Friday, November 30, 2007

Heat Magazine

On Tuesday I saw that Heat magazine had included an sticker in the latest edition of their magazine which featured the face of a child: Harvey Price, Katie Price's disabled son, accompanied by the words "Harvey wants to eat me".

I was appalled that a magazine should even feature a child, let alone appear to mock said individual for his disability (Harvey Price suffers from a genetic disorder which causes him to gain weight) so I e-mailed the editors at Heat magazine the following:

"Dear Sir

I was appalled to find that Heat magazine has been offering stickers which feature the faces of children. I was further appalled to find that at least one of these children are disabled and that the stickers have a mocking/deriding tone to the words which accompany them.

Obviously your magazine would not exist without so called celebrities and to remain famous they need you as much as you need them. To feature pictures of consenting adult 'celebrities', whilst distasteful, is also to be expected.

Children however, especially those offspring of a 'celebrity' do not choose a way of life which includes recognition. It is important that they are protected from the public eye until they are old enough to make decisions for themselves. This protection should include publishers such as yourself refraining from publishing their photographs unless they are accompanying their parents to public events such as film premiers where there will be an expectation of publicity. Protection should certainly involve refraining from mocking, poking fun at or generally publishing photographs for no other reason than entertainment.

The sticker I am referring to in particular involves Katie Price's son. While I agree that she does appear to invite cameras into her life (and I am pleased that she does not exclude her son from this simply by virtue of being disabled) I am sure that she would never wish to extend this invitation to allowing her son to be deliberately mocked for the characteristics of his disability.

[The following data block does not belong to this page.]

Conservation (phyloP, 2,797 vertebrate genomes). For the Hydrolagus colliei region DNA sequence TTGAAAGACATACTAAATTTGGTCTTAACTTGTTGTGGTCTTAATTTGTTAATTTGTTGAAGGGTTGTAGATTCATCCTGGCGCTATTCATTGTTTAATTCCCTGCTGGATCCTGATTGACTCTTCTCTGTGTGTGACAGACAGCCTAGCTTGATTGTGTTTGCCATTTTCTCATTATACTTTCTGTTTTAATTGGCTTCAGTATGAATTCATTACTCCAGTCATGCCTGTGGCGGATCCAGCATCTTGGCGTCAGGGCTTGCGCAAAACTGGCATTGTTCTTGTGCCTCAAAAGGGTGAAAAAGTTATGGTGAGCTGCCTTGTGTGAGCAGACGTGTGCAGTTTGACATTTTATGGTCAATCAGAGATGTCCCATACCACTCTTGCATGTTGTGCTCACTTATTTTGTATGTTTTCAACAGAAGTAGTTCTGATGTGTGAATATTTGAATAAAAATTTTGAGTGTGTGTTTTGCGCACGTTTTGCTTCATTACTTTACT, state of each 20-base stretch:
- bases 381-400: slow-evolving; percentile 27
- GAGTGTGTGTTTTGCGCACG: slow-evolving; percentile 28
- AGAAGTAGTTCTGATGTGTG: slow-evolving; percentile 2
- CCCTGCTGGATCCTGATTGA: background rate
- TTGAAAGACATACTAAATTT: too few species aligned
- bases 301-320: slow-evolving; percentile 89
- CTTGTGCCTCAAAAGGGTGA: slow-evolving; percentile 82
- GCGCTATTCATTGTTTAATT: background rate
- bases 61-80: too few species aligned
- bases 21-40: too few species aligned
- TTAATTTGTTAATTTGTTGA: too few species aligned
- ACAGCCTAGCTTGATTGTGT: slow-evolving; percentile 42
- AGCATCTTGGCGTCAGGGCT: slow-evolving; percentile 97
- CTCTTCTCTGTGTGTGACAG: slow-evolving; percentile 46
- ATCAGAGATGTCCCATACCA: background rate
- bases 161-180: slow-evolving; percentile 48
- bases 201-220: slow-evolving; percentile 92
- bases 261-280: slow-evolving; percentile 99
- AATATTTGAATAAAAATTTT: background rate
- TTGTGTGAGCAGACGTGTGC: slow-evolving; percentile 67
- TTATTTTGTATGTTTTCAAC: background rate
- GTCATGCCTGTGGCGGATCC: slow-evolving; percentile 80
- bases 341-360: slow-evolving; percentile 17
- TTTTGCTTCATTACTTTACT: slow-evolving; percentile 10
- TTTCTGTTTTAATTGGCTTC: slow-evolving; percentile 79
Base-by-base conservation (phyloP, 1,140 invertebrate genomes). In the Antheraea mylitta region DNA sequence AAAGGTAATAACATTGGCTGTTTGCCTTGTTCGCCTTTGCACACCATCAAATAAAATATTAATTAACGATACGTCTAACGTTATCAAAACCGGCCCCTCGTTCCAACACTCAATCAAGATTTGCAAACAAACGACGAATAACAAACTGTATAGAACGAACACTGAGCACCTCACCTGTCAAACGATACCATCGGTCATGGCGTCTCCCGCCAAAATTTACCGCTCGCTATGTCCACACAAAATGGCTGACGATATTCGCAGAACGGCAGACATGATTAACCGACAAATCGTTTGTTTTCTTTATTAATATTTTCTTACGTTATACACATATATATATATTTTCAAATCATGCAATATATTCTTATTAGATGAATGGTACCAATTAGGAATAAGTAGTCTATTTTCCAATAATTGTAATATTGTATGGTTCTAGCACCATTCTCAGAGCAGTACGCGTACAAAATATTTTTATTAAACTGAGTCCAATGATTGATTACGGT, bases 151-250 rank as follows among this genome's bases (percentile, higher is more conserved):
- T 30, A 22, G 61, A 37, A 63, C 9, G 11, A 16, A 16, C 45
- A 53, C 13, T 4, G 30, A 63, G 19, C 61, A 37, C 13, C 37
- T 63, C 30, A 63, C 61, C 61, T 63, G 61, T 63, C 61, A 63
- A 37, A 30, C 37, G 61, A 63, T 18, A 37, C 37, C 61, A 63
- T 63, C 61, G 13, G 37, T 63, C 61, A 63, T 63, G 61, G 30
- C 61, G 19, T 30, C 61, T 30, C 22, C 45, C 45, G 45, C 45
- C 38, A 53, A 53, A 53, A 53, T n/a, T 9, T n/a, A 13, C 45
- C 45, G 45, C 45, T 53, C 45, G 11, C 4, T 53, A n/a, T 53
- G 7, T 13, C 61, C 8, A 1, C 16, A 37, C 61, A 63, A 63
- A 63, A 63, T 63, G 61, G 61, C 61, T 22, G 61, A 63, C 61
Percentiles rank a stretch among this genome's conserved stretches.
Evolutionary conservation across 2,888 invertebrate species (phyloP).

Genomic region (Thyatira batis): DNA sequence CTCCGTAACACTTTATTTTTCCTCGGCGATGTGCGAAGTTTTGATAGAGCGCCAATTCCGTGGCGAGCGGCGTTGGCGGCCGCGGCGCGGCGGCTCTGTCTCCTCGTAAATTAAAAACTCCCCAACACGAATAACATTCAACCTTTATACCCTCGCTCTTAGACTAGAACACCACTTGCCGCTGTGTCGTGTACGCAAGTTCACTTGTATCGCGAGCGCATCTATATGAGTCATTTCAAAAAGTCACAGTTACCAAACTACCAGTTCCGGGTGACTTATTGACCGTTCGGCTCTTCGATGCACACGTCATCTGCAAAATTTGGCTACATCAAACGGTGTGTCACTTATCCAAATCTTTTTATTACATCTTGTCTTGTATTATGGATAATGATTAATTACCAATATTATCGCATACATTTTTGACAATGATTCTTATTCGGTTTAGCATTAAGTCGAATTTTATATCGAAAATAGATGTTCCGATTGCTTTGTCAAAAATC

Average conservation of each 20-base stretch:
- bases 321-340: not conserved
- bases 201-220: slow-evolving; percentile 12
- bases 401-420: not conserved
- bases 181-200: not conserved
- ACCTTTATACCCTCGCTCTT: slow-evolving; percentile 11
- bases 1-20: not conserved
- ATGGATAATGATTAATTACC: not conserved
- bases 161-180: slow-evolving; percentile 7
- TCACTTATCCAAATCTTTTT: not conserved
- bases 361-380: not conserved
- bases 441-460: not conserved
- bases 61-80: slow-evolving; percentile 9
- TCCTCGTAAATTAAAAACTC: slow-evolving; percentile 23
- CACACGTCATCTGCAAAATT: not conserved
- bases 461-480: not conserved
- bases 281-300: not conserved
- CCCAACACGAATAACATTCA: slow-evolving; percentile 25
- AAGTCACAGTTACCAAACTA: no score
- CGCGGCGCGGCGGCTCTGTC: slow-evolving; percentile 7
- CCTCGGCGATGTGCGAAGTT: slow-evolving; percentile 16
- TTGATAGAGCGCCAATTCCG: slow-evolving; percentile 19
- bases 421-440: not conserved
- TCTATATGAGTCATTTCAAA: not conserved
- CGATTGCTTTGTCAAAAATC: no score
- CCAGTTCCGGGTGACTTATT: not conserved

I very rarely purchase your magazine as I do not wish to perpetuate this cycle of fame for fame's sake. Rest assured that following this distasteful incident I will never be purchasing your magazine ever again and I shall be imploring my friends and colleagues to also boycott your magazine themselves.

I trust that Heat magazine will be issuing an apology for the offence they have caused to both the individuals immediately concerned, those people with disabilities or with disabled members of their families and so on who have worked tirelessly for disabled people to be fully integrated into society and to never be mocked or jeered or bullied in the name of entertainment or anything else as well as the wider public and perhaps also making a donation of profits to a charity which seeks to address this issue.

I look forward to your response in this matter. "

I received the following response:

Thank you for contacting us. No offence was intended by the Harvey sticker but I would like to unreservedly apologise for any offence caused as a result. I have spoken to The Andre's management team and have written a private letter to Katie and Peter to apologise personally.Mark Frith, Editor-in-Chief, heat"

Personally, I did not find such a generic response fulfilled my complaint. I would have liked them to explain what was intended by such a sticker and indeed why they though publishing a picture of a child was acceptable. Thankfully, it seems that Heat Magazine have been forced to publish an apology on their website. Sandwiched in amongst articles about I'm a Celebrity and Kelly Brook leaving Strictly was this which includes this extract:

"We now accept that that the decision to include this sticker was a mistake and we recognise that it has caused offence, not only to Katie and Peter Andre, but to a number of readers"

They 'now' accept? What did they think before? Perhaps in future they will think before publishing.

This & That